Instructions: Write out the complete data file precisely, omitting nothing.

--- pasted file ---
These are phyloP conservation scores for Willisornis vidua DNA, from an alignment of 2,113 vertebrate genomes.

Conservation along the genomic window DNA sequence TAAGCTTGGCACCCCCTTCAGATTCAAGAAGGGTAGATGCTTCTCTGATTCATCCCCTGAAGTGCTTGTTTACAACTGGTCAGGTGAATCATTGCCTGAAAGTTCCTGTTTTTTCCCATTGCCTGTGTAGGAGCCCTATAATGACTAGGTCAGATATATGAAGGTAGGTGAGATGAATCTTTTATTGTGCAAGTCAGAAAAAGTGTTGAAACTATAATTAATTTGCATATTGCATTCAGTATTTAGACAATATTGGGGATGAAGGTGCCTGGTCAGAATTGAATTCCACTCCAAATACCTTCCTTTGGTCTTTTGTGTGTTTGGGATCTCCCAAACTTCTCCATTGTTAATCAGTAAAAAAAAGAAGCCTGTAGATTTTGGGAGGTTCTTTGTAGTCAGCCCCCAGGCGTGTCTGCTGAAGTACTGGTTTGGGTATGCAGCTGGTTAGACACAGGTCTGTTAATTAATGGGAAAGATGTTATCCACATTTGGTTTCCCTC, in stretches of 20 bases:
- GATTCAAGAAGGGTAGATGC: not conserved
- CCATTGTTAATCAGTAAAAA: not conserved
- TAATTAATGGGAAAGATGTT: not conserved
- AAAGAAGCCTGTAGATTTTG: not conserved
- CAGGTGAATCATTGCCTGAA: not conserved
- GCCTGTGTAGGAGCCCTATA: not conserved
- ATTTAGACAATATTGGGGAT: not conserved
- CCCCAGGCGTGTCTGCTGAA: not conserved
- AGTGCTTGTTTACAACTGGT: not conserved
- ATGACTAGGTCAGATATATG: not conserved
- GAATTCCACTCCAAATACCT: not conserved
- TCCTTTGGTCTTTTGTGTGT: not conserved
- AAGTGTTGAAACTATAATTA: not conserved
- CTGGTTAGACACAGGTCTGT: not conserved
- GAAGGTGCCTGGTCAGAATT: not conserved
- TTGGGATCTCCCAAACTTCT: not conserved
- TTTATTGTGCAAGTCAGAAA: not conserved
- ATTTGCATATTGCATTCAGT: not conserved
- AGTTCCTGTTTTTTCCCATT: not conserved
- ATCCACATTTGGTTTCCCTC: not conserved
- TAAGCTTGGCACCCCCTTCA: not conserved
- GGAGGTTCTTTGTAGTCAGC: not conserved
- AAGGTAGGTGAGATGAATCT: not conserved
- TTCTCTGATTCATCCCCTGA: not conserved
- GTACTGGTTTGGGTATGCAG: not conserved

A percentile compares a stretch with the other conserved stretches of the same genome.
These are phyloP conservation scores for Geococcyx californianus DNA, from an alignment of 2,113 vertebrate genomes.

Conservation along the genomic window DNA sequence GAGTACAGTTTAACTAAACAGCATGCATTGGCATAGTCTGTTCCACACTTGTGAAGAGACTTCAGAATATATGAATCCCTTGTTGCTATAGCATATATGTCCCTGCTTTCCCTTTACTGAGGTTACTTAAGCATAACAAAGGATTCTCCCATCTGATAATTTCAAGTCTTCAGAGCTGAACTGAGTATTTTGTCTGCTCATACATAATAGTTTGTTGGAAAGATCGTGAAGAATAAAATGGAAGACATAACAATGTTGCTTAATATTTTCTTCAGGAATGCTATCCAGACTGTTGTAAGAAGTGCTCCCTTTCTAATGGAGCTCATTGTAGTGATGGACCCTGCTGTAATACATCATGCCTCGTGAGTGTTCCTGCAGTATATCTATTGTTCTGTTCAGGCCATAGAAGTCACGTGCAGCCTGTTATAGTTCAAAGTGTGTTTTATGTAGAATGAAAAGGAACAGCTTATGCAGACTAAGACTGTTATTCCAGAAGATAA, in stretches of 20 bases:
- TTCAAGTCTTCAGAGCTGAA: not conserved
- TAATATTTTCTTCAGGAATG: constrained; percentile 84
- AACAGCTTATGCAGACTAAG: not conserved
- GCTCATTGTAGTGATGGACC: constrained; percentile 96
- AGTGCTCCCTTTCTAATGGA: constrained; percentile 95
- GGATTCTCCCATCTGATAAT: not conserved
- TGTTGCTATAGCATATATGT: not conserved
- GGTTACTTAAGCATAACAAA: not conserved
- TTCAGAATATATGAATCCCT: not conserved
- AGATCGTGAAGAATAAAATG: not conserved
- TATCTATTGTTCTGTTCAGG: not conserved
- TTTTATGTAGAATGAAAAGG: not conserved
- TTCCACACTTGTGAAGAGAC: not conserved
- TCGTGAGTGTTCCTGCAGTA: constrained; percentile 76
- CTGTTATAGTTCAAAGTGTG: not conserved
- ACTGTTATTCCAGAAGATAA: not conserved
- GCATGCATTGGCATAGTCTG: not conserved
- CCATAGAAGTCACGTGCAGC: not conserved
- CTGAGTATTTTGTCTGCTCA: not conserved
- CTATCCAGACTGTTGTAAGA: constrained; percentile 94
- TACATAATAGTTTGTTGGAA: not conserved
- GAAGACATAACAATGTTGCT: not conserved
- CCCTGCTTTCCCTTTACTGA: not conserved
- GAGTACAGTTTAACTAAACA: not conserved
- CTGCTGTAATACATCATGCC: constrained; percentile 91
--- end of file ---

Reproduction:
These are phyloP conservation scores for Willisornis vidua DNA, from an alignment of 2,113 vertebrate genomes.

Conservation along the genomic window DNA sequence TAAGCTTGGCACCCCCTTCAGATTCAAGAAGGGTAGATGCTTCTCTGATTCATCCCCTGAAGTGCTTGTTTACAACTGGTCAGGTGAATCATTGCCTGAAAGTTCCTGTTTTTTCCCATTGCCTGTGTAGGAGCCCTATAATGACTAGGTCAGATATATGAAGGTAGGTGAGATGAATCTTTTATTGTGCAAGTCAGAAAAAGTGTTGAAACTATAATTAATTTGCATATTGCATTCAGTATTTAGACAATATTGGGGATGAAGGTGCCTGGTCAGAATTGAATTCCACTCCAAATACCTTCCTTTGGTCTTTTGTGTGTTTGGGATCTCCCAAACTTCTCCATTGTTAATCAGTAAAAAAAAGAAGCCTGTAGATTTTGGGAGGTTCTTTGTAGTCAGCCCCCAGGCGTGTCTGCTGAAGTACTGGTTTGGGTATGCAGCTGGTTAGACACAGGTCTGTTAATTAATGGGAAAGATGTTATCCACATTTGGTTTCCCTC, in stretches of 20 bases:
- GATTCAAGAAGGGTAGATGC: not conserved
- CCATTGTTAATCAGTAAAAA: not conserved
- TAATTAATGGGAAAGATGTT: not conserved
- AAAGAAGCCTGTAGATTTTG: not conserved
- CAGGTGAATCATTGCCTGAA: not conserved
- GCCTGTGTAGGAGCCCTATA: not conserved
- ATTTAGACAATATTGGGGAT: not conserved
- CCCCAGGCGTGTCTGCTGAA: not conserved
- AGTGCTTGTTTACAACTGGT: not conserved
- ATGACTAGGTCAGATATATG: not conserved
- GAATTCCACTCCAAATACCT: not conserved
- TCCTTTGGTCTTTTGTGTGT: not conserved
- AAGTGTTGAAACTATAATTA: not conserved
- CTGGTTAGACACAGGTCTGT: not conserved
- GAAGGTGCCTGGTCAGAATT: not conserved
- TTGGGATCTCCCAAACTTCT: not conserved
- TTTATTGTGCAAGTCAGAAA: not conserved
- ATTTGCATATTGCATTCAGT: not conserved
- AGTTCCTGTTTTTTCCCATT: not conserved
- ATCCACATTTGGTTTCCCTC: not conserved
- TAAGCTTGGCACCCCCTTCA: not conserved
- GGAGGTTCTTTGTAGTCAGC: not conserved
- AAGGTAGGTGAGATGAATCT: not conserved
- TTCTCTGATTCATCCCCTGA: not conserved
- GTACTGGTTTGGGTATGCAG: not conserved

A percentile compares a stretch with the other conserved stretches of the same genome.
These are phyloP conservation scores for Geococcyx californianus DNA, from an alignment of 2,113 vertebrate genomes.

Conservation along the genomic window DNA sequence GAGTACAGTTTAACTAAACAGCATGCATTGGCATAGTCTGTTCCACACTTGTGAAGAGACTTCAGAATATATGAATCCCTTGTTGCTATAGCATATATGTCCCTGCTTTCCCTTTACTGAGGTTACTTAAGCATAACAAAGGATTCTCCCATCTGATAATTTCAAGTCTTCAGAGCTGAACTGAGTATTTTGTCTGCTCATACATAATAGTTTGTTGGAAAGATCGTGAAGAATAAAATGGAAGACATAACAATGTTGCTTAATATTTTCTTCAGGAATGCTATCCAGACTGTTGTAAGAAGTGCTCCCTTTCTAATGGAGCTCATTGTAGTGATGGACCCTGCTGTAATACATCATGCCTCGTGAGTGTTCCTGCAGTATATCTATTGTTCTGTTCAGGCCATAGAAGTCACGTGCAGCCTGTTATAGTTCAAAGTGTGTTTTATGTAGAATGAAAAGGAACAGCTTATGCAGACTAAGACTGTTATTCCAGAAGATAA, in stretches of 20 bases:
- TTCAAGTCTTCAGAGCTGAA: not conserved
- TAATATTTTCTTCAGGAATG: constrained; percentile 84
- AACAGCTTATGCAGACTAAG: not conserved
- GCTCATTGTAGTGATGGACC: constrained; percentile 96
- AGTGCTCCCTTTCTAATGGA: constrained; percentile 95
- GGATTCTCCCATCTGATAAT: not conserved
- TGTTGCTATAGCATATATGT: not conserved
- GGTTACTTAAGCATAACAAA: not conserved
- TTCAGAATATATGAATCCCT: not conserved
- AGATCGTGAAGAATAAAATG: not conserved
- TATCTATTGTTCTGTTCAGG: not conserved
- TTTTATGTAGAATGAAAAGG: not conserved
- TTCCACACTTGTGAAGAGAC: not conserved
- TCGTGAGTGTTCCTGCAGTA: constrained; percentile 76
- CTGTTATAGTTCAAAGTGTG: not conserved
- ACTGTTATTCCAGAAGATAA: not conserved
- GCATGCATTGGCATAGTCTG: not conserved
- CCATAGAAGTCACGTGCAGC: not conserved
- CTGAGTATTTTGTCTGCTCA: not conserved
- CTATCCAGACTGTTGTAAGA: constrained; percentile 94
- TACATAATAGTTTGTTGGAA: not conserved
- GAAGACATAACAATGTTGCT: not conserved
- CCCTGCTTTCCCTTTACTGA: not conserved
- GAGTACAGTTTAACTAAACA: not conserved
- CTGCTGTAATACATCATGCC: constrained; percentile 91